Stefanos Evripidou – 13/2/13
THE AKEL-backed presidential candidate Stavros Malas yesterday pledged to work with the Church of Cyprus in forming policies to tackle the country’s division and economic woes.
Following in the footsteps of his main opponent in the presidential race, DISY leader Nicos Anastasiades, Malas yesterday met with Archbishop Chrysostomos II for over an hour.
Despite the rather acrimonious relationship between the Church and the AKEL government over the last five years, Malas pledged to formulate policy on the key issues of the Cyprus problem and economy in consultation with the Church.
Malas also shared with the primate his intention to form a coalition government made up of people hailing from left to right of the political spectrum should he win the election on Sunday with a second round the following week should no candidate get more than 50 per cent of the vote in the first.
The AKEL candidate said he agreed with Chrysostomos on the need to create a solution framework agreed by the National Council which will be used as a road map to achieve a just solution of the Cyprus problem.
For his part, the archbishop said he agreed with Malas’ views on creating a cross-party government.
“We would be happy” if it happened, he said, adding, “We will certainly cooperate with anyone who is voted by the Cypriot people.”
The church leader plans to meet with the third main contender for the top seat at the presidential palace, Giorgos Lillikas, today.
Meanwhile, EDEK-backed Lillikas met former head of the energy service and current executive director of state hydrocarbons company (KRETYK) Solon Kassinis yesterday.
Speaking after the meeting, Lillikas said if elected he will not sign a memorandum with the troika which gives the international lenders a defining role in the management of expected hydrocarbon revenues. Nor will he accept any attempt to link an international bailout with the creation of a pipe to transport natural gas from Cyprus to Turkey, he added.
Kassinis thanked Lillikas for the visit, saying that the two cooperated well during the latter’s time in cabinet during the Tassos Papadopoulos government.
Kassinis described the recent agreement giving French company Total licences to explore blocks 10 and 11 of Cyprus’ exclusive economic zone as a “big success”, referring specifically to the French energy giant’s agreement to drill for oil.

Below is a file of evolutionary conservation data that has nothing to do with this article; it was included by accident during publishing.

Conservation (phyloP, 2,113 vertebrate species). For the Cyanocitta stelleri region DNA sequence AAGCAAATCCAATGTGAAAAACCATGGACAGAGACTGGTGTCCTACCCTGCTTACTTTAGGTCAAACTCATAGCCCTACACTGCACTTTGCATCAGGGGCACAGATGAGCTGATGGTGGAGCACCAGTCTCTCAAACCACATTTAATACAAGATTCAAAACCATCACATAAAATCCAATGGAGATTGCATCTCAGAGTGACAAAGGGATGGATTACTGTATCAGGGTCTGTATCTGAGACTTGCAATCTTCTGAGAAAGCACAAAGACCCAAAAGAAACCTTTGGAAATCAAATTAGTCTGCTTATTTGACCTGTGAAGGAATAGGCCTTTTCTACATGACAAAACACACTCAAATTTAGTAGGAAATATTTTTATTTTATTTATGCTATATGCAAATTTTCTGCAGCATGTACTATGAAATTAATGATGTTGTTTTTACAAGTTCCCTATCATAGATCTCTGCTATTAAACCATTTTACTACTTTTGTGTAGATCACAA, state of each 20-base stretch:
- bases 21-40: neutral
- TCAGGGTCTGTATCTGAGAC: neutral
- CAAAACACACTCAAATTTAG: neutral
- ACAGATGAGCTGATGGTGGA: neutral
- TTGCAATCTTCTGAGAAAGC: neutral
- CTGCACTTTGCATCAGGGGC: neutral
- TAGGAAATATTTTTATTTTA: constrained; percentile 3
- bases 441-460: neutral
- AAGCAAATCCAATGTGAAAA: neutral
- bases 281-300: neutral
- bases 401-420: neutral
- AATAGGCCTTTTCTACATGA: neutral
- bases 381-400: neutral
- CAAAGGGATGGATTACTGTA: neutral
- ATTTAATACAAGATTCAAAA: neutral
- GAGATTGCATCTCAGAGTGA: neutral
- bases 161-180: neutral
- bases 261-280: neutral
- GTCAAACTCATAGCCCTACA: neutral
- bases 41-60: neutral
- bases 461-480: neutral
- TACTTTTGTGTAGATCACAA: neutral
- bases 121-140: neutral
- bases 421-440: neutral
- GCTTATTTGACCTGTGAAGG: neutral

“I believe that within three years we can make use of revenue from fuel, and certainly find a way for politicians to release themselves from any loans made,” he said.
Speaking after a meeting with Bishop Chrystoforos of Karpasia yesterday, Anastasiades called on Greek Cypriot refugees to stop selling off their properties in the occupied areas through the immoveable property commission (IPC) in the north.
The DISY candidate, who currently leads in the polls, said selling occupied properties through the IPC would lead to Greek Cypriots effectively creating “a Cyprus solution on our own”, by selling off any rights to the north of the island.
Anastasiades asked refugees to give the new government time to tackle the problems that are leading them to apply to the IPC for compensation in exchange for giving up their property rights.
Asked how he plans to support refugees, Anastasiades said he would order a serious study on the matter after the elections.
“We will need to see where the state’s finances are at,” he added.
Support for the DISY leader was voiced yesterday by right-leaning union SEK, which called on its members to vote for Anastasiades, saying he was a capable and experienced leader with strong European connections.
The Cyprus Sheep Farmers’ Association also voiced its support for him while, according to a press release by the Anastasiades campaign team, 222 local community leaders across Cyprus have also pledged their support to the DISY leader.